For 2021, growth is projected at 5.4 percent, mostly driven by a rebound in private consumption and private investment, reflecting the relaxation of lockdown constraints and the return of foreign direct investment.
After almost a decade of strong growth, the West African Economic and Monetary Union (WAEMU) region is facing severe challenges from a triple crisis impacting health, the economy and security.
In part, because of drastic measures taken early on, the Covid-19 virus seems to have spread at a slower pace and with a lower fatality rate in WAEMU countries than on average in Sub-Saharan Africa.
Economic activity decelerated sharply in March-June 2020, particularly in the commerce, construction, transportation and hospitality sectors.
But a rebound was observed in the third quarter. Both fiscal and monetary policies were relaxed significantly in 2020 to contain the pandemic and support the economy.
A gradual fiscal consolidation is expected to start this year and bring the aggregate fiscal deficit to 3 percent of GDP by 2023.
There are however significant downside risks to the outlook, and new virus outbreaks or security shocks could derail the recovery and create additional fiscal pressures
They noted the triple crises facing the region (health, economic, and security) and commended the authorities for measures taken early on to contain the spread of the COVID -19 virus, as well as for the monetary and fiscal measures to support the region’s economies.
Looking ahead, in view of the high uncertainty and constrained fiscal space, being prepared to respond to a deterioration in the economic outlook and further propagation of the virus will be important.
The institution concurred that a gradual return of the region to the aggregate fiscal deficit ceiling of 3 percent of GDP by 2023 would support internal and external stability.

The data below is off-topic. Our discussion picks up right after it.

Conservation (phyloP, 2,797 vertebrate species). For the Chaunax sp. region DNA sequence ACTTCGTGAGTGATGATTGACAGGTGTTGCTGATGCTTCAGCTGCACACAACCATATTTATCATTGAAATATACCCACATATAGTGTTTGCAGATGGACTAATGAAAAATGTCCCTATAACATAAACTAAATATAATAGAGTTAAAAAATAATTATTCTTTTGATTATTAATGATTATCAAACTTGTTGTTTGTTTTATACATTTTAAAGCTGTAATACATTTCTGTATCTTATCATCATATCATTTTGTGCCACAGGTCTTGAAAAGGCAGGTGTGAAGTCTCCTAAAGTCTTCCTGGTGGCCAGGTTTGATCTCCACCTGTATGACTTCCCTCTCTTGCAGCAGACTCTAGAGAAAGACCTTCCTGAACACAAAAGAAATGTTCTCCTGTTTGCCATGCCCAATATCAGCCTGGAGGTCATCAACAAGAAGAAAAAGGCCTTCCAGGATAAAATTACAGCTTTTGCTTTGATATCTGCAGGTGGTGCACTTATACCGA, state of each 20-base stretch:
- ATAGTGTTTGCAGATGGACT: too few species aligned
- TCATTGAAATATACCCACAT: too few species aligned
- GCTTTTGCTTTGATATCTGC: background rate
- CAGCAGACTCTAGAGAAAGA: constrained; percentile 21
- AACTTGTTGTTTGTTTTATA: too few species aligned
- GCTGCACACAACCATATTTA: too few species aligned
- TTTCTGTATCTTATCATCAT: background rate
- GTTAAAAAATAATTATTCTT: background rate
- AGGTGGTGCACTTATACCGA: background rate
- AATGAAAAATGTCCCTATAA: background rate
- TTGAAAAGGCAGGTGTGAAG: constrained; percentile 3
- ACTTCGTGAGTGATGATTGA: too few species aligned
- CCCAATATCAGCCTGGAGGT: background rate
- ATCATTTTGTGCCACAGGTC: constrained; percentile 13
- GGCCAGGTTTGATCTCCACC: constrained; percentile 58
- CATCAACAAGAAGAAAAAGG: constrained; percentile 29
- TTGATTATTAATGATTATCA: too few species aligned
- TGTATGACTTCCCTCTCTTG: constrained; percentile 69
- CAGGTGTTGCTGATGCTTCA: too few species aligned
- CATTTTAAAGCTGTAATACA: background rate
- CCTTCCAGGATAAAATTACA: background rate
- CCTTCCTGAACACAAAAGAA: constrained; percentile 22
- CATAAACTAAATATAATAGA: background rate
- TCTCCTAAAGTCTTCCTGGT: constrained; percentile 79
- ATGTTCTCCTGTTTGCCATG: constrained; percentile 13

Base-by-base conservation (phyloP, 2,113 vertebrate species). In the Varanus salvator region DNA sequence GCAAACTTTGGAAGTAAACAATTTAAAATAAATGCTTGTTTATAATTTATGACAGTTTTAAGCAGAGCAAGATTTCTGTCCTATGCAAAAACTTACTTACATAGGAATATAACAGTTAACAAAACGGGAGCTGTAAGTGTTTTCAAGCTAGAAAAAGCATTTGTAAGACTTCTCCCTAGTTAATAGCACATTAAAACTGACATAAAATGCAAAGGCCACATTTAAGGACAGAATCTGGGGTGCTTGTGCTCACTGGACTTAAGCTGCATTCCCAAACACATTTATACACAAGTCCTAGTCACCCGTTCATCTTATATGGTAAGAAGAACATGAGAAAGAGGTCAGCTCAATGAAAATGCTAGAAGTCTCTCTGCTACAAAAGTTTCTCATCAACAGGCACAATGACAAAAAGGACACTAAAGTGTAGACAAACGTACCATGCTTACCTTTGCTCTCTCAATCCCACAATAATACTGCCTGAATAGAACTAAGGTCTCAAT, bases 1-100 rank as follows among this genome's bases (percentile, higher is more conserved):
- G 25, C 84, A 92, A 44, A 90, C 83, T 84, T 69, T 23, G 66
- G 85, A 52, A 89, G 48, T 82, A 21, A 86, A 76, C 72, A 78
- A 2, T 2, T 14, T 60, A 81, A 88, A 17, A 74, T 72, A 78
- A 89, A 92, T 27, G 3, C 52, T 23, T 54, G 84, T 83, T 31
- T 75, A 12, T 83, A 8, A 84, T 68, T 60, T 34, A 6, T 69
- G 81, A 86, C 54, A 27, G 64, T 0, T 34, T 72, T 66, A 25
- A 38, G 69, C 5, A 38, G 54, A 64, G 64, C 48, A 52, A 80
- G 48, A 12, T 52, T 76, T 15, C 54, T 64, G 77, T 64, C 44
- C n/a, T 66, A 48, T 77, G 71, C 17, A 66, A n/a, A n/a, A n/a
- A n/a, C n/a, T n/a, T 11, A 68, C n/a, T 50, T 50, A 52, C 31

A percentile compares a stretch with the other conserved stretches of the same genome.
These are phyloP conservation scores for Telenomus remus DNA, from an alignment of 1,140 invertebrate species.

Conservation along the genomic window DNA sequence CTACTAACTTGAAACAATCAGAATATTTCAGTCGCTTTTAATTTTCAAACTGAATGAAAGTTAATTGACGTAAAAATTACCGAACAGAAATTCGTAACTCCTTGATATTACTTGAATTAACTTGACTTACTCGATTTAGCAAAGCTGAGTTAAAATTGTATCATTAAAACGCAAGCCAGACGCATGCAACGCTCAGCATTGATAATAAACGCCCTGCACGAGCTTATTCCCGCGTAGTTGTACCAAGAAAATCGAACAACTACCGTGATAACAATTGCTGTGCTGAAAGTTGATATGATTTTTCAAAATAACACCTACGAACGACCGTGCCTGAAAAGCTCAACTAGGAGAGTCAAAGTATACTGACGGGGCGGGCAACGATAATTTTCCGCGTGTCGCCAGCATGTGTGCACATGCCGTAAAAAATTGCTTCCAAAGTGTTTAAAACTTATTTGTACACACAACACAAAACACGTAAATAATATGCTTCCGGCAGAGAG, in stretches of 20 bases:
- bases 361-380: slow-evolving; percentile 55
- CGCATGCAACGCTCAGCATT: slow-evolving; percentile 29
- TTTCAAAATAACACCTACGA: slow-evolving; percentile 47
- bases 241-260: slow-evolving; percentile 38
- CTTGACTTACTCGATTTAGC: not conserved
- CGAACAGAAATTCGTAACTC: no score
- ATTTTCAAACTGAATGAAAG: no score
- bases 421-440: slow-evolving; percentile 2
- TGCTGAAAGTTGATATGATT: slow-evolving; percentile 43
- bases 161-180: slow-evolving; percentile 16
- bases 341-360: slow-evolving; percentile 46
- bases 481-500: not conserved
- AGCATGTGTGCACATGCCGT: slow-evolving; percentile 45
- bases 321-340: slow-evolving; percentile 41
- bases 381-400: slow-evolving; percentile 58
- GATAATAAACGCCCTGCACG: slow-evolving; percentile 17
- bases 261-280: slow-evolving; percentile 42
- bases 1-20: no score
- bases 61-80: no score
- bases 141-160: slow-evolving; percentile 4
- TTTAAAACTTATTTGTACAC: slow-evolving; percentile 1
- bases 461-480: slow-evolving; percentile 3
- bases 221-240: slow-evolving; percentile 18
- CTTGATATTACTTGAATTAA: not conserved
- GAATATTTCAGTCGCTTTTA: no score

Converging toward the fiscal deficit anchor is essential to maintain an adequate level of external reserves, limit the risk of pressures on the regional financial market, and ensure debt sustainability.
A number of Directors saw merit in granting some flexibility to countries facing security risks.
The lender cautioned that consolidation should not harm inclusive g rowth by protecting priority social and inf rastructure spending and shifting to targeted policies.
Enhancing revenue mobilization, public financial management, and fiscal transparency will also be crucial. Against this background, Directors noted that the upcoming reform of the regional fiscal governance framework would provide an opportunity to anchor the consolidation path.
Directors welcomed the measures taken by the BCEAO in response to the pandemic, which have prevented a tightening of financial conditions.
Monetary policy could be relaxed further if the economic outlook deteriorates, provided that an adequate buffer of foreign exchange reserves is maintained.
Directors agreed that the loan forbearance framework set up in March 2020 has provided relief to solvent firms and households impacted by the crisis, but stressed that banks should not relax the monitoring of customers in difficulty.
Capital shortfalls in the banking system that could emerge from the crisis would call for targeted and proactive actions from the supervisor.
Making the bank resolution framework fully operational in 2021, as planned by the authorities, would be essential to ensure that nonviable banks can be promptly intervened and resolved.
Directors urged close monitoring of the microfinance sector and strengthening AML/CFT supervision.
Directors supported the authorities’ intention to push ahead with structural reforms and regional infrastructure investment to enhance competitiveness.
They also highlighted the need to continue to support the development of regional financial markets.